Flu Season 2019 – 2020

Like me, you are probably hearing of someone you know being diagnosed with the flu seemingly daily. It is as bad as ever this year, possibly even worse as infection rates continue to rise. To date, the CDC is reporting elevated activity for about eight weeks:

  • visits to doctors for flu-like symptoms increased by almost 2% this week
  • the number of pediatric deaths from influenza this year is up to 27
  • there have been an estimated 6.4 million flu illnesses
  • there have been about 55,000 hospitalizations for flu related illness
  • 2,900 deaths so far

Here are a couple of reminders:

1. If you got the flu shot, you can still get the flu. There are many strains, and only some are represented in the flu vaccine.

2. The vaccine is important because it will limit your chance of getting sick, and the more people in a community who are vaccinated, the more contained the spread. If you get the flu and have had the flu shot, your symptoms may be less severe and your risk of flu-related complications is less. You can still get the vaccine, but it takes about two weeks to kick in.

3. Early symptoms of the flu are extreme fatigue, body aches and a cough. As it progresses, the cough may worsen, a patient may start to wheeze, fever will develop and symptoms such as a sore throat will develop.

4. People usually develop flu symptoms in about 2 days after exposure (1-4 days total) and are contagious one day before onset of symptoms and for 5-7 days after.

5. Tamiflu is an antiviral prescription medication which can minimize flu symptoms and shorten the duration of the illness. It works when taken within 48 hours of the onset of symptoms. This is important. IF YOU THINK YOU HAVE THE FLU, BE TESTED SO YOU CAN GET AN ANTIVIRAL ON BOARD. If you have been exposed to the flu, Tamiflu can help prevent you from becoming sick.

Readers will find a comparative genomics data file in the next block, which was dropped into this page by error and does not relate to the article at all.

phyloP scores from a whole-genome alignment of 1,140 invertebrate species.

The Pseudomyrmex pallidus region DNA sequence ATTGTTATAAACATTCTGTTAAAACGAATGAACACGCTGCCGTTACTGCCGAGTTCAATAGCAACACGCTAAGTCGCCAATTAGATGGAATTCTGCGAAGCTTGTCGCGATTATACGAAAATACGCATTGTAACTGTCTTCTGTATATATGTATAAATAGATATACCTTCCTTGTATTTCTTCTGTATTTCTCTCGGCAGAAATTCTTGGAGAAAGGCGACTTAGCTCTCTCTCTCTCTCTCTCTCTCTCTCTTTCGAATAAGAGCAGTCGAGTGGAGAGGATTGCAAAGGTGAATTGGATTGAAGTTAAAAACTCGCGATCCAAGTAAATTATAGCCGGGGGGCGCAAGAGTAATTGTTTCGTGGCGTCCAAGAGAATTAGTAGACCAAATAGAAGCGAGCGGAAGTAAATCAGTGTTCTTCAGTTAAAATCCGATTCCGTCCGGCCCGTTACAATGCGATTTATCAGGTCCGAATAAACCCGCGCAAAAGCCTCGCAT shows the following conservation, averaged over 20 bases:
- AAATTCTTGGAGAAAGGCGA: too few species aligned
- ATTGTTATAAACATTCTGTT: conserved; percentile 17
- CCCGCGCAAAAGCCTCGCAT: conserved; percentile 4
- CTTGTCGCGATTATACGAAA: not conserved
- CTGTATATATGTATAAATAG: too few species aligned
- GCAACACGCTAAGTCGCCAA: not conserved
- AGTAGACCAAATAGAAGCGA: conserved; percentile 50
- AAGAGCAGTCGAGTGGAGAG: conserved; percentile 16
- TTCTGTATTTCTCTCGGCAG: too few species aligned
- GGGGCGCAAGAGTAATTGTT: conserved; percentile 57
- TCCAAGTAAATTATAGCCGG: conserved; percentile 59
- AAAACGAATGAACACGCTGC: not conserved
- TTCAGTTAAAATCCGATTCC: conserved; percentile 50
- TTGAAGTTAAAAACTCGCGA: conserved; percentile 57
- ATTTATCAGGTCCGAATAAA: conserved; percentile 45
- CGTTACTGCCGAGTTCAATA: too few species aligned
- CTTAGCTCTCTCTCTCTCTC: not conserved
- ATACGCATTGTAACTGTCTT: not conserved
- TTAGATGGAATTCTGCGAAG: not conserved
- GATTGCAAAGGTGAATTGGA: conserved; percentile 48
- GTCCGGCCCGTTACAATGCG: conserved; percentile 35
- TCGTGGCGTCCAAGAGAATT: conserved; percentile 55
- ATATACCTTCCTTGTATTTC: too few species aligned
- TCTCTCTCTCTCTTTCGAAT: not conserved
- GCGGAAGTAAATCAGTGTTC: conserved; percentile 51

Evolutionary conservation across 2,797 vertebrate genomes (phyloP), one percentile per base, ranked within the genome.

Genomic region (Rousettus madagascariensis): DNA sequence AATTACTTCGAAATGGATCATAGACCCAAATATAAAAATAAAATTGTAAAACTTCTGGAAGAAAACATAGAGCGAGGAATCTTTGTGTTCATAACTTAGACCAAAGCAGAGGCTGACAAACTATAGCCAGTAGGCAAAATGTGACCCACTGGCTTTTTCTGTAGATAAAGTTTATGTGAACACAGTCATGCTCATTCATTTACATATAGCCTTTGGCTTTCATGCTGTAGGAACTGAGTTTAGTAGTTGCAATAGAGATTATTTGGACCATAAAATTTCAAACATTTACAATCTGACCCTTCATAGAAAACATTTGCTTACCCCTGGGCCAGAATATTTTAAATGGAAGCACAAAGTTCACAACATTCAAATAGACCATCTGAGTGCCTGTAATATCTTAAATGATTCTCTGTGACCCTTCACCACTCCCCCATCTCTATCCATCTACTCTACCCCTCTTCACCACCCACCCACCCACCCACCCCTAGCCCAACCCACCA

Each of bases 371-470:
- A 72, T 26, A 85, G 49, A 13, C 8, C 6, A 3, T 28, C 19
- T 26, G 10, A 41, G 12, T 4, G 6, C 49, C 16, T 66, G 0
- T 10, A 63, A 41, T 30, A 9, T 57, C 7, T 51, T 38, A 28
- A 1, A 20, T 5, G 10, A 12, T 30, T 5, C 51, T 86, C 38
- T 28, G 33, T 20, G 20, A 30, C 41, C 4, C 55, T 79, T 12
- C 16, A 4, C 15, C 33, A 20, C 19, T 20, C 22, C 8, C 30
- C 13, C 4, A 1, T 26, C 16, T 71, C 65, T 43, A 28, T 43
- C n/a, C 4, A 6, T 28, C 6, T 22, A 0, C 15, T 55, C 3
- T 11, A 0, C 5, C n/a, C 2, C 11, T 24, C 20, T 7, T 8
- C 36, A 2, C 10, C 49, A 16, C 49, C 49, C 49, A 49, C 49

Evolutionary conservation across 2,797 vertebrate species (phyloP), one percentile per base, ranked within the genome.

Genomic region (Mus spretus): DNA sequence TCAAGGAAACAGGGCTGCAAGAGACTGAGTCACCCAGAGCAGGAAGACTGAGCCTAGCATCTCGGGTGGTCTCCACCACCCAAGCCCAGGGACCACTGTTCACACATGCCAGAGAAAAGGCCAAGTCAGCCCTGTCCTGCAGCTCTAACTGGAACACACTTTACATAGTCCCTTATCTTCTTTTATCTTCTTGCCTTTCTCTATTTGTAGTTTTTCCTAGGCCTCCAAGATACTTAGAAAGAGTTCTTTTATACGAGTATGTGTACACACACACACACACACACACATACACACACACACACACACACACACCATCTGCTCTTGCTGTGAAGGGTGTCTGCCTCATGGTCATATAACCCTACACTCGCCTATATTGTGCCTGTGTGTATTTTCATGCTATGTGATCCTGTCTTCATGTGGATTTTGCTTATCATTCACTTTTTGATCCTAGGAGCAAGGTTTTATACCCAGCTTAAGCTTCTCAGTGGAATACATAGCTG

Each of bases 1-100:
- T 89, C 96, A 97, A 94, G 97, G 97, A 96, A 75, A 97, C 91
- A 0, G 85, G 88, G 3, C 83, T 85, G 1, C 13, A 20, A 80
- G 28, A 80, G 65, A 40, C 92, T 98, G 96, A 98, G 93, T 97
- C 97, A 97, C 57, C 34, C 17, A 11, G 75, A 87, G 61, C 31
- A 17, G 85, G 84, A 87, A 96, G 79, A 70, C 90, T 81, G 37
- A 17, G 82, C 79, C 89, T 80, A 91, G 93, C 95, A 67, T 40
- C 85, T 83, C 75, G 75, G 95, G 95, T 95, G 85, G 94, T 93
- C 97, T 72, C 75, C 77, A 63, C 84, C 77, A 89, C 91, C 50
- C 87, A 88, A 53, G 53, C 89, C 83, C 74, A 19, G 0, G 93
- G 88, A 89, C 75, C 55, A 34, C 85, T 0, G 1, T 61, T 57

6. Your doctor can diagnose the flu based on symptoms or history of exposure, but there is also a rapid flu test, done much like a strep test, but usually by swabbing the inside of the nose.

The flu is spreading fast in all of our communities. Remember to prevent the spread of germs as much as possible by washing your hands, staying away from people who are sick, and maintaining a healthy diet. Do NOT go near older people, infants or people who are immunocompromised if you think you have been exposed to the flu. It is in these populations, the flu can go from a bad illness to a severe one very quickly.

Check out the video below for some helpful tips on avoiding illness this season.


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Author: Karen Latimer

Karen is a Family Physician, Wellness Coach, and founder of Tips From Town. She is passionate about sharing her medical expertise, her coaching techniques and her parenting experience to encourage happier and healthier lives.

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